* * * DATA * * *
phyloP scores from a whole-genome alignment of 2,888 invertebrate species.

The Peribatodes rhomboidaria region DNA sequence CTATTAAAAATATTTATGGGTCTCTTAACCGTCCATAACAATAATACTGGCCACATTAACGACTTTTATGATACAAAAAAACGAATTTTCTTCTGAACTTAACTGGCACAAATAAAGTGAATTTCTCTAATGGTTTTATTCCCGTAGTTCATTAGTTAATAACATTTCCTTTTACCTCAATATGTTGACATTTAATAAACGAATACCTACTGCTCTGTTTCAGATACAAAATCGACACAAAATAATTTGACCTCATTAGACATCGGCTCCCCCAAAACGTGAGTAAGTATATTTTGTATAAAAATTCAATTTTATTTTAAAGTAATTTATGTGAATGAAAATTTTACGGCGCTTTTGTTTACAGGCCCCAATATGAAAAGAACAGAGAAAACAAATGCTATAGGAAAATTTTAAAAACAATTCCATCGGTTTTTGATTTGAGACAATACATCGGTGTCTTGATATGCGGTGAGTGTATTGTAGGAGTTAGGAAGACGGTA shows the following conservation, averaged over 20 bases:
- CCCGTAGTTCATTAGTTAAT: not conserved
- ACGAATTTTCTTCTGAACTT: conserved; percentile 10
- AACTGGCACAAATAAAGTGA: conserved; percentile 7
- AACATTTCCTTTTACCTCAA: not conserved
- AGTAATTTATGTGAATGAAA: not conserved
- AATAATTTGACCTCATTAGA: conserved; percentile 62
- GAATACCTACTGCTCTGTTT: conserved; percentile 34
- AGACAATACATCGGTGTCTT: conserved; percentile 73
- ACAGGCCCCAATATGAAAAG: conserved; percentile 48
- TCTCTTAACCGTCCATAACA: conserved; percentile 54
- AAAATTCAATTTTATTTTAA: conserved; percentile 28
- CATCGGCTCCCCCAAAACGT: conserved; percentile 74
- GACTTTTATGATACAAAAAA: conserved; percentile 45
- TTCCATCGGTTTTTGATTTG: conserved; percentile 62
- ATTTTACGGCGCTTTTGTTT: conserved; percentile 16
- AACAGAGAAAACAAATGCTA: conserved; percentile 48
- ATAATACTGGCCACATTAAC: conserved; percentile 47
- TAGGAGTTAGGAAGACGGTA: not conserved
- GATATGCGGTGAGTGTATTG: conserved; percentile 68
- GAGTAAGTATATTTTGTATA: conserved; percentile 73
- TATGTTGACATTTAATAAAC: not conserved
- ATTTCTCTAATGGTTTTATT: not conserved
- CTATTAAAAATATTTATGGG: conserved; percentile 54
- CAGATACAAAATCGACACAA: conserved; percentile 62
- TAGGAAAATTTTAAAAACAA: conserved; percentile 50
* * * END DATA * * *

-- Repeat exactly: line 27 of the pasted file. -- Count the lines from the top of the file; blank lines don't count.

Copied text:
- TAGGAAAATTTTAAAAACAA: conserved; percentile 50